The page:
An incubator firm is an organization engaged in the business of fostering early-stage companies through the developmental phases until the companies have sufficient financial, human resources, and physical resources to function on their own.
The firm can be either a non-profit or a for-profit entity, and it can provide assistance via any or all of the following methods:
- Access to financial capital through relationships with financial partners
- Access to experienced business consultants and management-level executives
- Access to physical location space and business hardware or software
- Access to information and research resources via relationships with local universities and government entities
Breaking Down Incubator Firm
An incubator firm that functions for profit will look to gain equity in the company in exchange for their services. Sometimes simple fees are charged at the time of service, but gaining equity in an early-stage company with strong growth prospects is the ultimate goal – and one that can provide a financial windfall for the incubator firm if the early-stage company takes off.
How Incubator Firms Function
Incubator firms often invite startups to apply for a “class,” which is a cohort of selected companies that will participate in the program. Most programs last several months, though their length and start dates can vary. Some incubator firms host classes on a seasonal basis each year while others follow a looser structure.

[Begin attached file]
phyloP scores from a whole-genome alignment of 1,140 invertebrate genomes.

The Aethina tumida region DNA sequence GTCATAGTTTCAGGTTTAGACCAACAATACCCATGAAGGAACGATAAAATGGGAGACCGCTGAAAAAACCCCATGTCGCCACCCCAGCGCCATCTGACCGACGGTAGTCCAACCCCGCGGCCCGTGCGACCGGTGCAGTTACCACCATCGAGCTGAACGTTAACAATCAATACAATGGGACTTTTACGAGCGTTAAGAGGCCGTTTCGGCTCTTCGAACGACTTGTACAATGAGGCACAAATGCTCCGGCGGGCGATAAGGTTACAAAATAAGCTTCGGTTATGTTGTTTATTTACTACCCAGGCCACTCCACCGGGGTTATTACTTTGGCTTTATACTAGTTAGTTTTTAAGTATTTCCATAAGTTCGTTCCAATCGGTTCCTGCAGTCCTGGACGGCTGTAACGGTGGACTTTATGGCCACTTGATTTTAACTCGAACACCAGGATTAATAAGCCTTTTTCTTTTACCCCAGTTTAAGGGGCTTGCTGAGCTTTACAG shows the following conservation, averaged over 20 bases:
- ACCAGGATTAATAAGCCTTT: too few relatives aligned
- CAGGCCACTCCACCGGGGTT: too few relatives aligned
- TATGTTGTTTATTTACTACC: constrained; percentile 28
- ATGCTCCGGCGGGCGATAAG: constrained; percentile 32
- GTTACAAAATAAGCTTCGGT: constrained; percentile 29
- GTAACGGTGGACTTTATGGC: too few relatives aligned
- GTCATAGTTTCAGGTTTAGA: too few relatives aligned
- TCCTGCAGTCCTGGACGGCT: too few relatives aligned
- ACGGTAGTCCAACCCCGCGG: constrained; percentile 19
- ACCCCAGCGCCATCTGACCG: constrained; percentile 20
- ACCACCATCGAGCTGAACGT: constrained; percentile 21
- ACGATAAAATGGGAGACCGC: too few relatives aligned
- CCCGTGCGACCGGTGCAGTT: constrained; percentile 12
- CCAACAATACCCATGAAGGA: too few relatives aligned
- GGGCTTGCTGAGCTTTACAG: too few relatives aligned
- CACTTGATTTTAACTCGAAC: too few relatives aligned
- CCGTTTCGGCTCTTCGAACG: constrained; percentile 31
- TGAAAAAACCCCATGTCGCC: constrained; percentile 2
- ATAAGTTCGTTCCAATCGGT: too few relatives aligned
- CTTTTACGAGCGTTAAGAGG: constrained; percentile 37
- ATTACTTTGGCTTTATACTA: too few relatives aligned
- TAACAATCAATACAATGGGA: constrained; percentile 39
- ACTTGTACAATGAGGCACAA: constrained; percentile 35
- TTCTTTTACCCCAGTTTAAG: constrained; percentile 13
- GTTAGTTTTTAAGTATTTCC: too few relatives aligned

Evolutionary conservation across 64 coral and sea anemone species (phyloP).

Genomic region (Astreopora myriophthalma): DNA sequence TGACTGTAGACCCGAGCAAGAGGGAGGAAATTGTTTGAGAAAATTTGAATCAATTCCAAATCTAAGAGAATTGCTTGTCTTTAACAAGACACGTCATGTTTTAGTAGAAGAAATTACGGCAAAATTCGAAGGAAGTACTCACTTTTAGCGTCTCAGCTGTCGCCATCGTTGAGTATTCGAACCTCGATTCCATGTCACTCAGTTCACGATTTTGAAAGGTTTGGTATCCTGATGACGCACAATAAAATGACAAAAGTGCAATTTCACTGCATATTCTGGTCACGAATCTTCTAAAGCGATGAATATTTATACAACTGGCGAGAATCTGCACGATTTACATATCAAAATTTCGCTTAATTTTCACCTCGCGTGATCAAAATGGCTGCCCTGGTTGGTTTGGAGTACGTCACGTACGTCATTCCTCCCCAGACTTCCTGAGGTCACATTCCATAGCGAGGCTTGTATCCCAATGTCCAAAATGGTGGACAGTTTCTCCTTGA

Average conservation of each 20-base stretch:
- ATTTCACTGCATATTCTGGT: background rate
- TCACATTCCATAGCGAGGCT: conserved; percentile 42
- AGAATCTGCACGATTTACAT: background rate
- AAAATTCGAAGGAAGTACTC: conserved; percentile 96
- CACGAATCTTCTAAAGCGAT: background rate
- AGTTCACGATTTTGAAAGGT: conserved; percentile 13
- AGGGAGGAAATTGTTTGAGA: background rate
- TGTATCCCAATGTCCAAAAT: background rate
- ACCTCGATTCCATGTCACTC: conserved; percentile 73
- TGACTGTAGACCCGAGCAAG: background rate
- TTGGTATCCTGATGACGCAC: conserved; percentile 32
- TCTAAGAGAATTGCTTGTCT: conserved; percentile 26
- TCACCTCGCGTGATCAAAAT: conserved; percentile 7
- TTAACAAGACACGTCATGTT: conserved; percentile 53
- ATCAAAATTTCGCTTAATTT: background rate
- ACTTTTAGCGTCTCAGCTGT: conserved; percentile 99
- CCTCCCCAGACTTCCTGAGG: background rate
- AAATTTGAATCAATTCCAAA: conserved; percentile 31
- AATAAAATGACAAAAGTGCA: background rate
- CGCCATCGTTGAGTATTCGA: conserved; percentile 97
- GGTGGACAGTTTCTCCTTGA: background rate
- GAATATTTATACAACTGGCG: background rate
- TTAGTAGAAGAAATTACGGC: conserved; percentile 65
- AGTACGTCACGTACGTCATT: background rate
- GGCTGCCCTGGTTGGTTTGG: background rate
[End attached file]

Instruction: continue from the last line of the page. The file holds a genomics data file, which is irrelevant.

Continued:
The startups chosen for the incubator program can expect to work with advisors and mentors who will offer their experience in the business world to help address questions and dilemmas they face. Incubator firms might put these startups through classroom-style sessions, wherein the teams must perform tasks such as gather feedback from potential customers about their product.
Throughout the incubator process, the startups will be pushed to improve their ideas and learn how to convey their plans to customers and potential investors alike. It is not uncommon for startups to pivot during an incubator program after conferring with seasoned experts and testing their product or service with the public.
Many incubator firms will take a stake in the startups that complete their programs and, in turn, will give the companies seed capital. At the end of a cohort’s program, the startups will often present their business plans at a demo day session. Such an event brings together potential investors and other entrepreneurs who may wish to collaborate with or back the development of the startup.